Pet project problems (1993 - 1994)
It won’t surprise you to find that Disney’s America was never built. As with any cancellation of a billion-dollar project, it’s difficult to determine a single cause. In fact, the reasons are numerous and complex. Here are just a few:
1. PUBLIC PRESSURE. Though polls showed that a majority of Virginians supported Disney’s America (also evidenced through a “Disney’s America: Good For Virginia” bumper sticker campaign), a prominent group of historians (called Protect Historic America) launched an all-out assault on the project, calling it a “commercial blitzkrieg” that "would desecrate the ground over which men fought and died."
Perhaps owing to the fact that he'd faced similar resistance in the building of Disneyland Paris, Eisner was prepared. He went on a damage control P.R. spree, refuting, "it's private land that is not in the middle of a historic area” and calling out Protect Historic America’s academic members, saying, "I sat through many history classes where I read some of their stuff, and I didn't learn anything. It was pretty boring."
2. CULTURAL COMPETITION. Numerous historic sites, museums, and non-profits spoke out against Disney’s America, fearing that Disney’s highly publicized revenue-generating theme park would be one too many tourist attractions for the D.C. area and would cannibalize non-profit organizations like Colonial Williamsburg.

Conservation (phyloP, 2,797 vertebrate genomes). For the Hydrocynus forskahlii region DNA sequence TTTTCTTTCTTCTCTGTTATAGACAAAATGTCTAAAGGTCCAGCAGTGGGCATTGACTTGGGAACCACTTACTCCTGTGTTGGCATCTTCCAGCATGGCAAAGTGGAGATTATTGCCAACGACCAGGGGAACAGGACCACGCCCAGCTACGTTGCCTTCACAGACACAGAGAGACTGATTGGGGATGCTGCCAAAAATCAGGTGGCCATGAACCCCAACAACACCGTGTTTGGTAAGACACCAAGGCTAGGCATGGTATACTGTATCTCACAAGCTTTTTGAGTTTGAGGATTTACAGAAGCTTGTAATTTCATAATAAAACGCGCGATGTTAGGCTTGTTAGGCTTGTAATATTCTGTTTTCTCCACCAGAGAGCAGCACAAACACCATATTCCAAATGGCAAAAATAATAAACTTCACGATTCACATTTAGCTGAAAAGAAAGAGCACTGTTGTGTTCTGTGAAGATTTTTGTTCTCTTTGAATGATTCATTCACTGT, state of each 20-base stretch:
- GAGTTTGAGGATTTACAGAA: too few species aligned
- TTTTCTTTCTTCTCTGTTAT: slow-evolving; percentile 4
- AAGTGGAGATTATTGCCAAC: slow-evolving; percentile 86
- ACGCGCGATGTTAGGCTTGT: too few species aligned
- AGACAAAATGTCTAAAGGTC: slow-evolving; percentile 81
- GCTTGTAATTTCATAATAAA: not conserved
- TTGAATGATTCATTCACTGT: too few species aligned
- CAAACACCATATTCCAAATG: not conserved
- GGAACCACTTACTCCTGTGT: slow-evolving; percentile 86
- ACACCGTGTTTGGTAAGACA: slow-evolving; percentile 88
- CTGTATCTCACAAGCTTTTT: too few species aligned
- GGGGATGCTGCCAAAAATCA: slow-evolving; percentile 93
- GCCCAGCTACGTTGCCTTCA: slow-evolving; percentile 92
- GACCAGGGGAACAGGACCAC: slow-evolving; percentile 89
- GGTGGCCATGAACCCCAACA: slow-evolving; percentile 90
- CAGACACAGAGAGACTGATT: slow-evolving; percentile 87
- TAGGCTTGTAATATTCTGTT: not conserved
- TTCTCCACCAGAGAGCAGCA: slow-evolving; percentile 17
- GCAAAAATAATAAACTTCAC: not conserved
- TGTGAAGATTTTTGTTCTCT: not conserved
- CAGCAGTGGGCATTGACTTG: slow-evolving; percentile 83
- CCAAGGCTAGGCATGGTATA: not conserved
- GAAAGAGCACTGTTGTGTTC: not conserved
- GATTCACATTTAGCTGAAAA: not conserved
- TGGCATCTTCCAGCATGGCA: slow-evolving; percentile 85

3. STAGGERING STIMULUS; LOUSY LOGISTICS. Of course, the opening of a Disney theme park near the Historic Triangle would bring an estimated 35,000 vehicles per day tearing into the area. As a result, the physical infrastructure around the Disney property would need a massive overhaul, with over $163 million in funding requested from the State of Virginia for road improvement and relocation costs, while locals imagined the motels and fast food strip malls that would doubtlessly follow. A further $50 million would need paid by the county to prep water and sewer lines, all while Disney was awarded tax subsidies and reimbursements!
What's more, Disney executives privately began to ponder whether the regional park model was for them... After all, such smaller parks would – by design – be farther from metropolitan areas, lack surrounding infrastructure, and – for most of America, at least – would only be open seasonally. Even in the fairly warm Virginia, Disney's America would only be open seven days a week during the summer and early fall before transitioning to weekends-only, then closing from January through March... a business model familiar to regional park operators, but seriously cutting into Disney's expected revenue.
4. REALITY STINKS. Frankly, it’s hard to imagine why Michael Eisner – a man who inherited the 2-year old Epcot at the height of its most classic and beloved form and apparently had no idea what to do with it or what it should be – would even be interested in a park determined to present the realities, messiness, and hard truths of history without Disney characters, popular IPs, or Disney's signature idealism.
The most hard-hitting criticism of Disney’s America would be the difficulty in addressing the realities of American history. Groups fought against the (imagined) prospect of Disney selling “little souvenir slave ships” as emblematic of the problem. A group of U.S. representatives from across the country even spoke up, offering as an example that the Civil War should "not [be taught] by Minnie and Mickey Mouse and Donald Duck."